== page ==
Video director Cole Bennett rounds up his famous friends for the debut Lyrical Lemonade album.
Cole Bennett made a name for himself and his media company Lyrical Lemonade in the late 2010s by directing rap music videos. With his unique editing style involving bright colours, and quirky effects, he rapidly established himself as a go-to director and boosted many rappers’ careers during the SoundCloud era (2016-2019). Fast forward to 2024, he has gathered many of these names into one curated, collective album, released under his own company’s banner.
All Is Yellow shines best due to its array of voices. Bennett taps several legends from his hometown of Chicago such as drill rappers Lil Durk, Chief Keef, and G Herbo, and late superstar Juice WRLD. Alongside on the roster are Lyrical Lemonade alumni, first-time collaborators, and underground hip-hop veterans.
Some of the less likely match-ups make for surprisingly effective crossovers on the album. Melody and melancholy intersect effectively as Latto, Aminé, and Swae Lee join forces on “Special.” Detroit and Chicago link up on “Equilibrium,” as BabyTron and G Herbo sound perfectly collected and laser-focused over an airy trap beat.
For the most part, the record is a standard, trap-influenced hip-hop album. There are moments where simplicity strives; take “Guitar In My Room” for example, whose guitar melody lays the groundwork for a stellar, heartfelt Lil Durk performance.
There’s also “This My Life”—a simple, piano-based track featuring Lil Tecca, The Kid LAROI, and Lil Skies. The trio delivers solid melodic performances that call back to the music they were making back when they first claimed fame with the help of Lyrical Lemonade. The track is a time capsule that perfectly captures the ethos of the prime Lyrical Lemonade era.
However, on cuts like “Say Ya Grace” and “Stop Giving Me Advice,” the lack of instrumental progression makes it easy for the beats to get stale quickly and drag on for up to four minutes at a time.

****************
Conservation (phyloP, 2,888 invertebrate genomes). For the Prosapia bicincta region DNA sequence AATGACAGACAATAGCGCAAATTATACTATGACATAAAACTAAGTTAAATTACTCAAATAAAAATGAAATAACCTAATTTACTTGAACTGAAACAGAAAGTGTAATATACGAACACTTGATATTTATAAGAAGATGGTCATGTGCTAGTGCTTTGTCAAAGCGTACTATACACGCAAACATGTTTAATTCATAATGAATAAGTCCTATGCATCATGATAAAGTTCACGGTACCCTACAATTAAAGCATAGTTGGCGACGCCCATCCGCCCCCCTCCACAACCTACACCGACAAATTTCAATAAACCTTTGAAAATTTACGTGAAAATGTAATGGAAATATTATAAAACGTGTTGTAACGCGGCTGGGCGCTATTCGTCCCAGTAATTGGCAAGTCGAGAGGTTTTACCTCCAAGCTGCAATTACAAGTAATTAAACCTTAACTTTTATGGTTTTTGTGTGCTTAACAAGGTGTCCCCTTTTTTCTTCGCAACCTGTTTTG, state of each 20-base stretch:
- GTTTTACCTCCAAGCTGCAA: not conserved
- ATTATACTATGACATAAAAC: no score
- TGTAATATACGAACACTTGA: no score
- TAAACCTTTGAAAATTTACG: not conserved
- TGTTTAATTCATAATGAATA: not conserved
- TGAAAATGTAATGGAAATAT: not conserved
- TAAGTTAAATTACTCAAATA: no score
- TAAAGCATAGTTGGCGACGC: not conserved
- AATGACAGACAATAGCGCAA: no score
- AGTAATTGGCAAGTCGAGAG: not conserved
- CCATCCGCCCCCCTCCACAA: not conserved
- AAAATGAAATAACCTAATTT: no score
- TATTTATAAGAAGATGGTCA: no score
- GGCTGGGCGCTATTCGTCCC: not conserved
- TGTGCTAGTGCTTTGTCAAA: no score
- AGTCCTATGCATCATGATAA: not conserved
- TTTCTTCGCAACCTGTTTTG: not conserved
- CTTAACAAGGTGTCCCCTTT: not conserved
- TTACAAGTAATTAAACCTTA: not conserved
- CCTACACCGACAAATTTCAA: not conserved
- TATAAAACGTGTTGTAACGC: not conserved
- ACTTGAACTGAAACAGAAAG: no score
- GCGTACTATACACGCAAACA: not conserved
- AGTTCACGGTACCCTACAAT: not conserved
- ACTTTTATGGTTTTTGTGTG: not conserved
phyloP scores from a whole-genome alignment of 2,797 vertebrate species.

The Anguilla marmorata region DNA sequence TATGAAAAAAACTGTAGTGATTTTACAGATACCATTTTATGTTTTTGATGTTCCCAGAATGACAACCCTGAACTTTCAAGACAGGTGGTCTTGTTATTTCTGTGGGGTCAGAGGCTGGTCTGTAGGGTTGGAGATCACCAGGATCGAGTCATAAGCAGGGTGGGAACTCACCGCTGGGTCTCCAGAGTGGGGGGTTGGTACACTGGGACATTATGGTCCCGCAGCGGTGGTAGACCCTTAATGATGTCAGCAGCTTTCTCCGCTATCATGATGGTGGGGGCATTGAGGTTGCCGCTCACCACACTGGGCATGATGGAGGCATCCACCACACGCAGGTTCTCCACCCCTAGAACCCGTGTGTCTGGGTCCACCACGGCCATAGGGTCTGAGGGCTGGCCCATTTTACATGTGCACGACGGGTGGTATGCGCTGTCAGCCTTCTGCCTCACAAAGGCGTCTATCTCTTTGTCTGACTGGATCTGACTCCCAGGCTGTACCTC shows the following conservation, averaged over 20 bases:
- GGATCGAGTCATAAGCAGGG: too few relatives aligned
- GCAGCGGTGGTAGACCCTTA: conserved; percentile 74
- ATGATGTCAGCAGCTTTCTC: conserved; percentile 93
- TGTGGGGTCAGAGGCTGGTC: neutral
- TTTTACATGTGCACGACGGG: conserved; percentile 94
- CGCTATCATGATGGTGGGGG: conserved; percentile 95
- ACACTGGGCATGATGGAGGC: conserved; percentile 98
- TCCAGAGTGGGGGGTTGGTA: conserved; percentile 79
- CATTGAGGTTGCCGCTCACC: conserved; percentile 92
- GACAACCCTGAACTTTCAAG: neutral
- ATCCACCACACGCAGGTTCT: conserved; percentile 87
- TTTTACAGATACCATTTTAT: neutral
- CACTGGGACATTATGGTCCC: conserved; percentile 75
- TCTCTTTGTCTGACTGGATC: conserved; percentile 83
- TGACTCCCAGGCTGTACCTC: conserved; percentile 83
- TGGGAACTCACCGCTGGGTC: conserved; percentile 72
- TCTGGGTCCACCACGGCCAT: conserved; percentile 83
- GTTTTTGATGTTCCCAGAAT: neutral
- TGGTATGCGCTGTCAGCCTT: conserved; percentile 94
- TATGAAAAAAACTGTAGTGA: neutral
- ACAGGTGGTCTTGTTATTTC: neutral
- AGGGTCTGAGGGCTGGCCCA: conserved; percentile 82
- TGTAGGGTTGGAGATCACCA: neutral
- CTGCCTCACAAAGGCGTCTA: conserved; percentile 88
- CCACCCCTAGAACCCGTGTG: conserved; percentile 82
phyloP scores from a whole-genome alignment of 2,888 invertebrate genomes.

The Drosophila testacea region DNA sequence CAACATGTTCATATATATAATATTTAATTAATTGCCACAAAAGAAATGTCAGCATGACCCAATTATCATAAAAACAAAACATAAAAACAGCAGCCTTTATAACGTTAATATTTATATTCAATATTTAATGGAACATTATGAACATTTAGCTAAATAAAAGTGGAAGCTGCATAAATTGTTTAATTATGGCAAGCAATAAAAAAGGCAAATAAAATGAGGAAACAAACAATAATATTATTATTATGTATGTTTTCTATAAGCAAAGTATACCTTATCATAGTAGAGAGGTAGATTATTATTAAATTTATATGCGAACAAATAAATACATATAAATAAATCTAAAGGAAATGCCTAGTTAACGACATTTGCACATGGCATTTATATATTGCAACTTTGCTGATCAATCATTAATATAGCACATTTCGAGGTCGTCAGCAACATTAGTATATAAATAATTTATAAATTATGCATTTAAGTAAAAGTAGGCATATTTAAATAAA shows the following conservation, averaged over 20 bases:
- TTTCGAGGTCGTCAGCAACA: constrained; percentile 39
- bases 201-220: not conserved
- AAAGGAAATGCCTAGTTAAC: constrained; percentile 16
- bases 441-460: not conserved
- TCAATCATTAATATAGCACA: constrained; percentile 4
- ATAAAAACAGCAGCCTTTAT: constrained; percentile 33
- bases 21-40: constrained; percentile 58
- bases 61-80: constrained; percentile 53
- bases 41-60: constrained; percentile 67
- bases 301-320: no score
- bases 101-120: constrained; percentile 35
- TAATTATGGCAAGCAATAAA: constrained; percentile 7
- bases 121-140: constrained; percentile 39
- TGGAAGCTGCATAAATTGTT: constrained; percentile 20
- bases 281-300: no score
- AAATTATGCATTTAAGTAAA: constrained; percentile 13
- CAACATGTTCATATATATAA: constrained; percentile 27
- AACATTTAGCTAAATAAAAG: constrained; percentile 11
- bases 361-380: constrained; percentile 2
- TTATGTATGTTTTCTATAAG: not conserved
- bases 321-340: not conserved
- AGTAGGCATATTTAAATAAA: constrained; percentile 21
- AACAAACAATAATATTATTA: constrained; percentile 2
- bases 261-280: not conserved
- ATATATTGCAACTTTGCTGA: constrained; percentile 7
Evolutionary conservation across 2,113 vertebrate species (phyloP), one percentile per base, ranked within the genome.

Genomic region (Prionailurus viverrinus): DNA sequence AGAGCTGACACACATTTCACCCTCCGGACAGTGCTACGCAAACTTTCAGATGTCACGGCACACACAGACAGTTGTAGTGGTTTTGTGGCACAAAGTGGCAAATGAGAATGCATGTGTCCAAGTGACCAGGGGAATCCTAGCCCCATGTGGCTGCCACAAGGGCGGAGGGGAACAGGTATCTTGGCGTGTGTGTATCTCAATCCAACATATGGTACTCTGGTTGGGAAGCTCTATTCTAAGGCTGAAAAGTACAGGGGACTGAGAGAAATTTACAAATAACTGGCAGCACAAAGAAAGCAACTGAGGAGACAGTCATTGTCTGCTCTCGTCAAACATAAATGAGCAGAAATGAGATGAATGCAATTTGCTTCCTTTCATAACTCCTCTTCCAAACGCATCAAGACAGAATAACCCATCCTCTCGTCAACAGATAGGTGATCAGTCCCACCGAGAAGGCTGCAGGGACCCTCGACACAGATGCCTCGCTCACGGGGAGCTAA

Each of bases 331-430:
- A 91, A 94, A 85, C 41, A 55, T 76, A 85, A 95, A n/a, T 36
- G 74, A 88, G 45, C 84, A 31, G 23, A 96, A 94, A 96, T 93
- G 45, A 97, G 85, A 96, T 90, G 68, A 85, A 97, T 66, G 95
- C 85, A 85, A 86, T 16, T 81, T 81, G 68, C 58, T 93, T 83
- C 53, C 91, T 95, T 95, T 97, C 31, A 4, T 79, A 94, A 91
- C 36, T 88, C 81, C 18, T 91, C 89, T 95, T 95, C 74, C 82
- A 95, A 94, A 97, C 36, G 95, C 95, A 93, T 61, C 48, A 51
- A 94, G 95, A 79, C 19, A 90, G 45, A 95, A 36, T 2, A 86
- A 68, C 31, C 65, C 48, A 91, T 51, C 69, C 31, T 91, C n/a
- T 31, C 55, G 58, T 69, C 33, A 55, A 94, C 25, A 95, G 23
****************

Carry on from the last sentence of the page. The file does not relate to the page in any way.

Some of the more interesting production moments consist of other rap styles, as well as deviations from hip-hop altogether. Juice WRLD and Cordae team up on “Doomsday,” a freestyle recorded over a classic Eminem beat in 2019. The track is a clear highlight given their undeniable chemistry, charisma, and knack for wordplay.
The triad of Gus Dapperton, Lil Yachty, and Joey Bada$$ results in a warm, lush piece of groove-heavy indie pop on “Fallout,” complete with a tempo switch halfway through. This same mellow tone defines other tracks as well: It helps the sentiment of sincerity shine on “Hello There,” and lends “Hummingbird” a tranquil feel.
Many of the performances are up to par, though the instances of guests falling flat stick out more than those who give outstanding performances. Ski Mask the Slump God paints by the numbers on “Fly Away,” giving a predictable verse that sounds trapped in 2018 (his signature ad-libs also sound out of place, given their cartoonish nature over a cinematic instrumental). His performance pales even harder in comparison when JID swoops with his masterful display of flow and multisyllabic rhymes.
Some of Eminem’s disses to Benzino on “Doomsday Pt. 2” come off as cringe, along with the unnecessary stray at the latter’s daughter, rapper Coi Leray. Cochise’s contribution to “First Night” strips him of his best qualities, forcing him into a rather standard performance over an instrumental that is better met by the rest of the track’s features.
Overall, All Is Yellow is a decent showcase of Lyrical Lemonade’s star-studded list of alumni. Although it does not reinvent the wheel, it gathers a large crop of artists and births unique results from otherwise unlikely pairings.
Trial track: “Guitar In My Room”